A few months after the Commerce Department announced tariffs of up to 24 percent for Canadian softwood lumber, an additional 7.7 percent anti-dumping duty was enacted last week.
Scott Beyer, a contributor to Forbes, writes that these tariffs will cost builders and buyers. Over just a few weeks in February, lumber prices rose from about $325 per 1,000 board feet to $390. Prices continued to climb in June.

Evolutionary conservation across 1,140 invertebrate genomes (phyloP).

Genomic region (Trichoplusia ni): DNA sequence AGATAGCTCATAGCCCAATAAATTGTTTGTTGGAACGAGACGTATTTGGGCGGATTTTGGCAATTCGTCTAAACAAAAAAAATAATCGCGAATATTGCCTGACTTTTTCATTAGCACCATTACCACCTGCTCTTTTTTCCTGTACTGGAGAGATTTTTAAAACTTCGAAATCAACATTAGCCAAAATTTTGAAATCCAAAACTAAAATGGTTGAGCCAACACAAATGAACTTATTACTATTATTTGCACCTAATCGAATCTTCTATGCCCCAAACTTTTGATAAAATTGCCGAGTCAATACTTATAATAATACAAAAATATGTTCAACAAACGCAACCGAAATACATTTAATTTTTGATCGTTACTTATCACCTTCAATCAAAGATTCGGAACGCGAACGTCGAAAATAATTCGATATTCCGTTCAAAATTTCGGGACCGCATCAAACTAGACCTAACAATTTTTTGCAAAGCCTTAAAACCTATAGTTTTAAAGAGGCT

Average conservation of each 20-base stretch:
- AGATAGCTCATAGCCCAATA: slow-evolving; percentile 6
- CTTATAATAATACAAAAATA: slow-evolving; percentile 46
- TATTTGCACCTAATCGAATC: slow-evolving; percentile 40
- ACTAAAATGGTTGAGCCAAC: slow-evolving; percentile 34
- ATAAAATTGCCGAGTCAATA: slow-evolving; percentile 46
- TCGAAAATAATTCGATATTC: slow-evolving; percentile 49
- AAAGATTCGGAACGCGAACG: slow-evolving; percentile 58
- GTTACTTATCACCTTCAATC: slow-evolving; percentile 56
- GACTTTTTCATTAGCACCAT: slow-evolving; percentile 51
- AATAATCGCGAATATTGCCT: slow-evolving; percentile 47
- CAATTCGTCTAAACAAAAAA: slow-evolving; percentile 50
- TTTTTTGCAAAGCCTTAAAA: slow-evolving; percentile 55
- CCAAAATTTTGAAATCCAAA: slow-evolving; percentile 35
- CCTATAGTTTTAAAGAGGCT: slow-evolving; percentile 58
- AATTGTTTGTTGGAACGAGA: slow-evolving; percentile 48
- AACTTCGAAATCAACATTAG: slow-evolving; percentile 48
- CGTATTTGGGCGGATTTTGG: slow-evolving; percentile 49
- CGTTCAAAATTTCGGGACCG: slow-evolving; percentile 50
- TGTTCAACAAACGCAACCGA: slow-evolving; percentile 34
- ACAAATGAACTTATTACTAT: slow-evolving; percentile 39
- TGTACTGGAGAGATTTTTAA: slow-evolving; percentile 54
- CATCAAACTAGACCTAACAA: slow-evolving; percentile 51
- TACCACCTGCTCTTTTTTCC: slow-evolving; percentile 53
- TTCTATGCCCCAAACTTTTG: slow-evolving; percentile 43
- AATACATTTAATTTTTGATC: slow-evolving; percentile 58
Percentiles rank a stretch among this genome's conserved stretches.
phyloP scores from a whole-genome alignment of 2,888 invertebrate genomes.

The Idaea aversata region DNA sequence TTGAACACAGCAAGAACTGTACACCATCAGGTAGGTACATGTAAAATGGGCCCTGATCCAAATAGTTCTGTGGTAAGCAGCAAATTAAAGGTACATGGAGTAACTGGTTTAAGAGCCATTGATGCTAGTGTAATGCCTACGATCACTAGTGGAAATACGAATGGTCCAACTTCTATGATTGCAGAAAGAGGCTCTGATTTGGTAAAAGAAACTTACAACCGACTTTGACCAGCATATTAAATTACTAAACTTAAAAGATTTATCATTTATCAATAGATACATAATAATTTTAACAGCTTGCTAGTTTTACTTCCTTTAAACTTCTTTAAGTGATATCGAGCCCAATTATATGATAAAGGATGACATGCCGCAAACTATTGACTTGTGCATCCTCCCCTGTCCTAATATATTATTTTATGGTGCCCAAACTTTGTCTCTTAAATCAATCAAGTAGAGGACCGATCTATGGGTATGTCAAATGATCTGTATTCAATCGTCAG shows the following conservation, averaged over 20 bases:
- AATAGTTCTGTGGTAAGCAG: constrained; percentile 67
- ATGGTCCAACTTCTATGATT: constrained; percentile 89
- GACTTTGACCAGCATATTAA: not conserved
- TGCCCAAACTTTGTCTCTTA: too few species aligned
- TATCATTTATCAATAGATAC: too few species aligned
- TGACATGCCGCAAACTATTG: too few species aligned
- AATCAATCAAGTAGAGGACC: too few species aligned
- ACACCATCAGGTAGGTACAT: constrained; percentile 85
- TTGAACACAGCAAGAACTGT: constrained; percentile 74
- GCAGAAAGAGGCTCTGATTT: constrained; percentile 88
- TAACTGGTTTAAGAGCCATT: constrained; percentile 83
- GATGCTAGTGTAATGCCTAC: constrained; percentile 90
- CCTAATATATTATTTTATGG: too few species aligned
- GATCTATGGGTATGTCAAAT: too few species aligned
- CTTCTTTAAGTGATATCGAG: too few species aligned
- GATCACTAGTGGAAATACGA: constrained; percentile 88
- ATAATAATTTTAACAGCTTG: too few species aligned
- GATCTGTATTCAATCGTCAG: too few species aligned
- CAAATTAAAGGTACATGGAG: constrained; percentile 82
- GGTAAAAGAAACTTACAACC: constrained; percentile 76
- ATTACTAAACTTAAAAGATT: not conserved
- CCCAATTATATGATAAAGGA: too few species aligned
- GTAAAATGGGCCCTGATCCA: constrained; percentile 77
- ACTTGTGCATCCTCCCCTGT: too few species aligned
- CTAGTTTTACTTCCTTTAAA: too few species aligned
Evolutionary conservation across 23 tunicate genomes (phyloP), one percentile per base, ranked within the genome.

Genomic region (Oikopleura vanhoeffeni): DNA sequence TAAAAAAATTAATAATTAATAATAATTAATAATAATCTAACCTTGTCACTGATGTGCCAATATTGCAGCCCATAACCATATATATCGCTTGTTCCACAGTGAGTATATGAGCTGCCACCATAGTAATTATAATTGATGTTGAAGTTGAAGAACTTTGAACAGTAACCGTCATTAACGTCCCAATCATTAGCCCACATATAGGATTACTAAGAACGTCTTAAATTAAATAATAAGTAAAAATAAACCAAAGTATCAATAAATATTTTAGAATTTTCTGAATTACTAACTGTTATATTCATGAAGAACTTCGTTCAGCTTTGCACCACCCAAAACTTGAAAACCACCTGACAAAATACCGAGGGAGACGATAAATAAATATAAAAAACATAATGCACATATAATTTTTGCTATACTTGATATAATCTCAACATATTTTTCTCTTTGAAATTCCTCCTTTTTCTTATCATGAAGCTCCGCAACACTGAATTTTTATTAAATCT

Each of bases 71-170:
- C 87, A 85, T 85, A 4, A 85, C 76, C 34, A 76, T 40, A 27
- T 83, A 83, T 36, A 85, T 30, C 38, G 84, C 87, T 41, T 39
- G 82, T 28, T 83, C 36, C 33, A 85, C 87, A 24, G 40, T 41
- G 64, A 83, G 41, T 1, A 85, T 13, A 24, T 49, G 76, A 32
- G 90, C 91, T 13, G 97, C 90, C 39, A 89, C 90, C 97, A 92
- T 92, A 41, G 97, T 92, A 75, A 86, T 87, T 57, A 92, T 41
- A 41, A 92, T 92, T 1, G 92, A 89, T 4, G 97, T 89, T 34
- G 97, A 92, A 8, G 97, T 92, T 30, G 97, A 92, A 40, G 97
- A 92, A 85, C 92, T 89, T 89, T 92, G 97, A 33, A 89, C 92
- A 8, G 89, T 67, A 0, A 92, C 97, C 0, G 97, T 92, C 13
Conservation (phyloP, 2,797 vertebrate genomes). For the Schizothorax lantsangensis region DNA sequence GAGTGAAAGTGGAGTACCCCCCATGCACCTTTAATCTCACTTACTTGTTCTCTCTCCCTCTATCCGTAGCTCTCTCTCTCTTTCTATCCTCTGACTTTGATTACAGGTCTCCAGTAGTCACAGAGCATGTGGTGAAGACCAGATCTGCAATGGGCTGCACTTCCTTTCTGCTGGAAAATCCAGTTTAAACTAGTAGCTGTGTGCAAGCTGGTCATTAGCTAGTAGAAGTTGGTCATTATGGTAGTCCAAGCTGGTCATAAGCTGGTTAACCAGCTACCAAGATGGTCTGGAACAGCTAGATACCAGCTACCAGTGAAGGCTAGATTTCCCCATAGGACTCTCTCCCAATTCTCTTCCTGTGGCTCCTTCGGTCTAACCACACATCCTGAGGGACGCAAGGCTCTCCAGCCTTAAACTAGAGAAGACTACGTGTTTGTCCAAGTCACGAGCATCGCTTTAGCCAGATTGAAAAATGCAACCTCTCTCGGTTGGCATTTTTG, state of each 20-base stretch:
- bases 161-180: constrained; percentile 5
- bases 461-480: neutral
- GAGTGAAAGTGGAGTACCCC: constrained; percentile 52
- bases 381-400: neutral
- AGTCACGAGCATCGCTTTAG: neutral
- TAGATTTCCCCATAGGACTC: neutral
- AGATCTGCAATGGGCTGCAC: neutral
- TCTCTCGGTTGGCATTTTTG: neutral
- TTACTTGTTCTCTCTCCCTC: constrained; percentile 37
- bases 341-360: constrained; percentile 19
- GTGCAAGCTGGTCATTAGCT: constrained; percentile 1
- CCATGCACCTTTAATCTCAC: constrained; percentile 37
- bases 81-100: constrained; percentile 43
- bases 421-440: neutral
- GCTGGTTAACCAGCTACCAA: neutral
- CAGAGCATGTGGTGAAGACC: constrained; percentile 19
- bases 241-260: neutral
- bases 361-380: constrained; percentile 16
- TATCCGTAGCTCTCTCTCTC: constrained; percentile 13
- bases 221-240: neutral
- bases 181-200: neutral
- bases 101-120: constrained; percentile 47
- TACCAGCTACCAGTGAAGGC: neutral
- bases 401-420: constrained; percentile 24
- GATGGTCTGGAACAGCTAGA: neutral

Canada is the world’s largest lumber exporter, and the U.S. buys 80 percent of its stock. Canadian lumber accounts for up to 34 percent of the total supply in the U.S. in any given year.
Lumber also equals about 10% of home construction costs. Commerce's two protectionist measures were passed at a time when both housing prices and housing permits are increasing--which would suggest the need for more cheap lumber.